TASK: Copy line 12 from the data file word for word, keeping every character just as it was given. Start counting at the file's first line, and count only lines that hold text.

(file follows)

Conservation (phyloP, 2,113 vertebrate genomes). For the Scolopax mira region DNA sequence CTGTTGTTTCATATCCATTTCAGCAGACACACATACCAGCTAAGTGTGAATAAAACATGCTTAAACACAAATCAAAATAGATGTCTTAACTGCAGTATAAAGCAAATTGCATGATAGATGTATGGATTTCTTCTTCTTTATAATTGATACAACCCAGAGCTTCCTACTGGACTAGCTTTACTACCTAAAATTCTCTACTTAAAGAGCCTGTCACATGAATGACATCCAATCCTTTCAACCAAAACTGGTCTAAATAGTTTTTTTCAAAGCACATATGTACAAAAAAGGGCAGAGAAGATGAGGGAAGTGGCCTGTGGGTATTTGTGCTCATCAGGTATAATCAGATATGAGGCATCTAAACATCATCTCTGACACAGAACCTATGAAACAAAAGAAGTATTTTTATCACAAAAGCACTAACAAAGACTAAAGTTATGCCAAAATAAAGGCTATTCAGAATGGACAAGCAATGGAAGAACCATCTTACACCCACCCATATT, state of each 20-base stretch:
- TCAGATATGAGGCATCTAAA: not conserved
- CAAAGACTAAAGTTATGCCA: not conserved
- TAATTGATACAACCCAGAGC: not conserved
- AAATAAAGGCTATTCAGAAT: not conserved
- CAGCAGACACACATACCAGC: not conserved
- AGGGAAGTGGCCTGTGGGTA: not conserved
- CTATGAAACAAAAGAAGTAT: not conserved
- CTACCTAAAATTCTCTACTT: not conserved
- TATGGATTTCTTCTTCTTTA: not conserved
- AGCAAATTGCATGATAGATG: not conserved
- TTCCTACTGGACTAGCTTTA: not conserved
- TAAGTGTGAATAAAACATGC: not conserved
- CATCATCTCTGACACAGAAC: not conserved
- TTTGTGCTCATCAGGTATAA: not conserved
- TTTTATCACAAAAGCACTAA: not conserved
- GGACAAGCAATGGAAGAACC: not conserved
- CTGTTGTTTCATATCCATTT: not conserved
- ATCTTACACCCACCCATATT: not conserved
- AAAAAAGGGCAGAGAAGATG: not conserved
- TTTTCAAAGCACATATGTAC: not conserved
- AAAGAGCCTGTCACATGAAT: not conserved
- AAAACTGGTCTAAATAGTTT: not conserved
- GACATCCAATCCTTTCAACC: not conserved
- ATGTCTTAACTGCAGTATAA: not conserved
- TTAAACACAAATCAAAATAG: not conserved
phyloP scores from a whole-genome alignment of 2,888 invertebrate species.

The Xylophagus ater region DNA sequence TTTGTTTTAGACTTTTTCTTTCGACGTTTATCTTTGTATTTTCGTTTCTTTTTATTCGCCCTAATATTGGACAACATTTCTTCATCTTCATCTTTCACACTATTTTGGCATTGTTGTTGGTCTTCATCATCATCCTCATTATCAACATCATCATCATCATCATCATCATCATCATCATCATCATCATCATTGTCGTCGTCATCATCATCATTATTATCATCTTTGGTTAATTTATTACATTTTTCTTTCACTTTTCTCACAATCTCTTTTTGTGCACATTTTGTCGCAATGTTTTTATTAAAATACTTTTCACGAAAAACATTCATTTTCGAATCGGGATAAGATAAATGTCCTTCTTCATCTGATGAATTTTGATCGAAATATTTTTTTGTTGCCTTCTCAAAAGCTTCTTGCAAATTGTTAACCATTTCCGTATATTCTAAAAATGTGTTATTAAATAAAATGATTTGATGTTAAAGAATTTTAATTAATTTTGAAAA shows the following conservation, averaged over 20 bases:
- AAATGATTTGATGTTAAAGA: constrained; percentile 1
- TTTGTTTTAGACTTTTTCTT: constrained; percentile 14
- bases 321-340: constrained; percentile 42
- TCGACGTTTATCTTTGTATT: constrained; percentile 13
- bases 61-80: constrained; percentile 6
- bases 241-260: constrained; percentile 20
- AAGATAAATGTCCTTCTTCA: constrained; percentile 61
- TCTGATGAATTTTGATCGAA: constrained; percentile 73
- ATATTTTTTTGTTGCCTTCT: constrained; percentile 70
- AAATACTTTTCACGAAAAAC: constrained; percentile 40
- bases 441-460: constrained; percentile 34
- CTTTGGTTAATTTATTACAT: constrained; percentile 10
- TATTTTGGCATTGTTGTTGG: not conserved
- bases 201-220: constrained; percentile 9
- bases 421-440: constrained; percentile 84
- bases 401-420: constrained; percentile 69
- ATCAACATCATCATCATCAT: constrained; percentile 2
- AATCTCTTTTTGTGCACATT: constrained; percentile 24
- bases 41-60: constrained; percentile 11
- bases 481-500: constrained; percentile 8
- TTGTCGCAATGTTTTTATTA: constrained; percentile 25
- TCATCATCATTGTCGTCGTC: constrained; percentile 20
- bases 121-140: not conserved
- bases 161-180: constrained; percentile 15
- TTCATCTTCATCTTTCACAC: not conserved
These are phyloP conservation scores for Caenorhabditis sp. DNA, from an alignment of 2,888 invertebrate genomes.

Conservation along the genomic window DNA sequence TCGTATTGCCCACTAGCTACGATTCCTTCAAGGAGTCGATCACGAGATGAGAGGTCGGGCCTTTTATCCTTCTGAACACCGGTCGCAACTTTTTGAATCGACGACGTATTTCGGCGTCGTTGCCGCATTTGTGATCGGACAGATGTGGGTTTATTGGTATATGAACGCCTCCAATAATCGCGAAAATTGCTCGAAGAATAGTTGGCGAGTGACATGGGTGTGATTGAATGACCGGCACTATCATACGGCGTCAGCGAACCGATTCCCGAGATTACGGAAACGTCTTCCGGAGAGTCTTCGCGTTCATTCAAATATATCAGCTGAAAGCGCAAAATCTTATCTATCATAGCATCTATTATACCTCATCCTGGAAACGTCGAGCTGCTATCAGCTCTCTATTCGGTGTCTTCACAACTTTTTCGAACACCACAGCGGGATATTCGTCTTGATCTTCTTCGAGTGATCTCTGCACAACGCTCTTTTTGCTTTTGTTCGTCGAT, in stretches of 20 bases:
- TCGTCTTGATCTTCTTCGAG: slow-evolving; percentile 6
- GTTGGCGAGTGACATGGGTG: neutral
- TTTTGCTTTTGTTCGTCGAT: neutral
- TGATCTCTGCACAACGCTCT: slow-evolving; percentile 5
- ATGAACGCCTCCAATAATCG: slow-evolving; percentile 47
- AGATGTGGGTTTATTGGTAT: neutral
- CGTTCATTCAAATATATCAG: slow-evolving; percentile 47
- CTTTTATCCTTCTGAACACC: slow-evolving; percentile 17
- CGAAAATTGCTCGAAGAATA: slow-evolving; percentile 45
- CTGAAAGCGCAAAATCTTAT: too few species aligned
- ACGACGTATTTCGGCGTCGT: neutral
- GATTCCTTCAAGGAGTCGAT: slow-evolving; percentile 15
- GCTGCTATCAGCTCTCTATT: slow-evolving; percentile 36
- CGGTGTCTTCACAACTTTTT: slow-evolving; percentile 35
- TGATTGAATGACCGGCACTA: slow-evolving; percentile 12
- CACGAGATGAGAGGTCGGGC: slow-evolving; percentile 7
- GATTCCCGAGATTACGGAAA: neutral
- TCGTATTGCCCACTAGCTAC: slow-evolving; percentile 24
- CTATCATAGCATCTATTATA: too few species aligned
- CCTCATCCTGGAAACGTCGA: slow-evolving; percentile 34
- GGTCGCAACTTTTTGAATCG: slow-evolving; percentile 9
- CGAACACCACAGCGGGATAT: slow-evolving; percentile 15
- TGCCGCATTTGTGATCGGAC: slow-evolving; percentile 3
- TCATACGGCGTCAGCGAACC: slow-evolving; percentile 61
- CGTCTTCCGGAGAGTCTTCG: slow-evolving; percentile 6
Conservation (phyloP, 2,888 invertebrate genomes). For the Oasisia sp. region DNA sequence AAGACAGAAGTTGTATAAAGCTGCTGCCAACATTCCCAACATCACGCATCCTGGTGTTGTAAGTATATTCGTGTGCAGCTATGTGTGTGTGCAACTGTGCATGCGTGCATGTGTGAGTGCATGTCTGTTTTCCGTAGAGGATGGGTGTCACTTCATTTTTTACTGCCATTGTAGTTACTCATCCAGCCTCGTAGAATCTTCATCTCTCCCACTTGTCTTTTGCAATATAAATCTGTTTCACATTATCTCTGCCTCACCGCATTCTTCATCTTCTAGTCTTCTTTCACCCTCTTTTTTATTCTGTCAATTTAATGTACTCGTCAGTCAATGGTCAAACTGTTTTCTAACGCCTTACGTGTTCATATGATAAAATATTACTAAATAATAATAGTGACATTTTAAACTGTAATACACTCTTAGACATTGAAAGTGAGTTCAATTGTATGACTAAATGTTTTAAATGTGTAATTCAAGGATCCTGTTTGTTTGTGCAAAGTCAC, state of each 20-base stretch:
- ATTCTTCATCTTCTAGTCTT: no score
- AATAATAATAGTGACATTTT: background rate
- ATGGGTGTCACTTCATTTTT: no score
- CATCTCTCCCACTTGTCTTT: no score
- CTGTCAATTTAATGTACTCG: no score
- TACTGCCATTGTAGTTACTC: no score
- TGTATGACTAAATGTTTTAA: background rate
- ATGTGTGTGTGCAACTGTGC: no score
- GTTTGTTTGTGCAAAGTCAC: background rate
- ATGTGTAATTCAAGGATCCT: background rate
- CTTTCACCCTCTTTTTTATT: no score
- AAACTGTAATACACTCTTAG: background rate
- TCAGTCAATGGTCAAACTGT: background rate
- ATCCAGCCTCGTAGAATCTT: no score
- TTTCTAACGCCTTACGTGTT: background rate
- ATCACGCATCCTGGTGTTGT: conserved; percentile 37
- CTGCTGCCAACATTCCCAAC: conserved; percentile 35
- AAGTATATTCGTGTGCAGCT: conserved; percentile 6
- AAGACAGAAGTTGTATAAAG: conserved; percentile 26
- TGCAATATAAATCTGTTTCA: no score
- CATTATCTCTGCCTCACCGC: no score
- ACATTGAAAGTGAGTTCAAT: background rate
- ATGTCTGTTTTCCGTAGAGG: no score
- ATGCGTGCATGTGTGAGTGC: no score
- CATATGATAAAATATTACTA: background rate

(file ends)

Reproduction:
- TTCCTACTGGACTAGCTTTA: not conserved